No matter whether you are a property owner or a prospective tenant, understanding how properties are measured for lease is an important part of commercial lease arrangements.
In commercial real estate, there are two main measurements used to determine the size of the lease space - net lettable area (NLA) and gross lettable area (GLA).
These are the two most often used measures of commercial lease space in Australia. It is important to understand these two measurements and the differences between them because it impacts and specifies what is and isn’t included in your tenancy, and the overall rent tenants pay for their premises.
Read on to find out what the difference is between NLA and GLA and why they are important.
What is Gross Lettable Area?
Gross Lettable Area (GLA) is typically used to calculate tenancy areas for warehouses, industrial buildings and showrooms.
It is calculated using measurements taken from exterior wall surfaces or the centreline of any shared walls between tenancies.
That means the calculation includes all internal features and services such as toilets, space for plant and equipment, any storage space and stairwells.
What is Net Lettable Area?
Net Lettable Area (NLA) is used to calculate the tenancy areas for office leases. Net Lettable Area represents the sum of a building’s whole floor lettable areas. Gross Lettable Area is calculated using measurements from external walls, however NLA is calculated using measurements taken from the internal finished surfaces of permanent walls and dominant portions of the permanent outer building walls.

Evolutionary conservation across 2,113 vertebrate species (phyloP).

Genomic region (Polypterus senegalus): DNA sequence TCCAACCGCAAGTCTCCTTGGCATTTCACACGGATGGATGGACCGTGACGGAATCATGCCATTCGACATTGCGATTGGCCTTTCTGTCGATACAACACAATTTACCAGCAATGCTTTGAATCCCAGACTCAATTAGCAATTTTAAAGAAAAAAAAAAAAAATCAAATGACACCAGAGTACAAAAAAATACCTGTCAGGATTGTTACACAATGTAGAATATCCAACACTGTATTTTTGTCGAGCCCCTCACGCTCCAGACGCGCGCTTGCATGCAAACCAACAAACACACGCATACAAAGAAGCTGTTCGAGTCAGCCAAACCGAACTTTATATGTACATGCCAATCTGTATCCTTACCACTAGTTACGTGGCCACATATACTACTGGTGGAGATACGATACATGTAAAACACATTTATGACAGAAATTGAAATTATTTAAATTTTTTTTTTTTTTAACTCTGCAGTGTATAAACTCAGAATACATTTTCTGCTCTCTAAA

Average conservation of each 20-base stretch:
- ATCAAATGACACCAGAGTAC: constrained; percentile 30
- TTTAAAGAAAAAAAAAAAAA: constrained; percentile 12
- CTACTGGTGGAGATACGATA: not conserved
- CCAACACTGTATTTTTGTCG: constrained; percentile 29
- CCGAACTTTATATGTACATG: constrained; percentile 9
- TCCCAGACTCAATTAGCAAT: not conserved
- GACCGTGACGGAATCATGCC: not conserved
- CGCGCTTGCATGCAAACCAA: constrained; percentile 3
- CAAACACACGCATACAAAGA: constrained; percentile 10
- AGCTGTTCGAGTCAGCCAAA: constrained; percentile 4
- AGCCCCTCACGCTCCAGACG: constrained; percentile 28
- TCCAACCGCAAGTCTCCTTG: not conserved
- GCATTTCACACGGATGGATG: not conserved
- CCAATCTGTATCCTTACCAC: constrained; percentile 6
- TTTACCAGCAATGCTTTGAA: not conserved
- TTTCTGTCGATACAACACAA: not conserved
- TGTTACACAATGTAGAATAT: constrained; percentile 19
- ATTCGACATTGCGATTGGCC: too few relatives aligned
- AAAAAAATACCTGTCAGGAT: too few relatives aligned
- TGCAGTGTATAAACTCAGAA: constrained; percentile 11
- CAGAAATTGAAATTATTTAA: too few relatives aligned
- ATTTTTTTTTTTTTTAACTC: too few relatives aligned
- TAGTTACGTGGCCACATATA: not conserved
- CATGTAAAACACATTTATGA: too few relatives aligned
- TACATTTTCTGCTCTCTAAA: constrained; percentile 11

Therefore, the measurement does not include columns, piers or structural columns. It also does not include areas provided as standard common area facilities like lifts, toilets and tea rooms and excludes areas that house plant and equipment like air-conditioning and power services.
What is the Property Council’s Method of Measurement?
The Property Council of Australia (PCA) is the industry body that advocates on behalf of the property sector.
It publishes a document titled Methods of Measurement that is the industry standard guide to measuring property for lease.
The Property Council's method of measurement guide was produced in an effort to bring consistency to property measurements in Australia and includes detailed explanations for how to undertake relevant measurements. The PCA recommends all lease discussions should begin with agreement from both parties on the methods to be used to measure floor space. Only once both parties agree on the measurements obtained should the rental rates be negotiated.
What is the importance of GLA and NLA in office leasing?
Understanding and calculating GLA and NLA are a critical part of the office leasing process.
Tenants and property owners should first understand what method is being used to calculate floor space and the implications of the method of calculation.
For office leasing, NLA is an appropriate measurement of the exact floor space you will be able to practically use as part of your lease.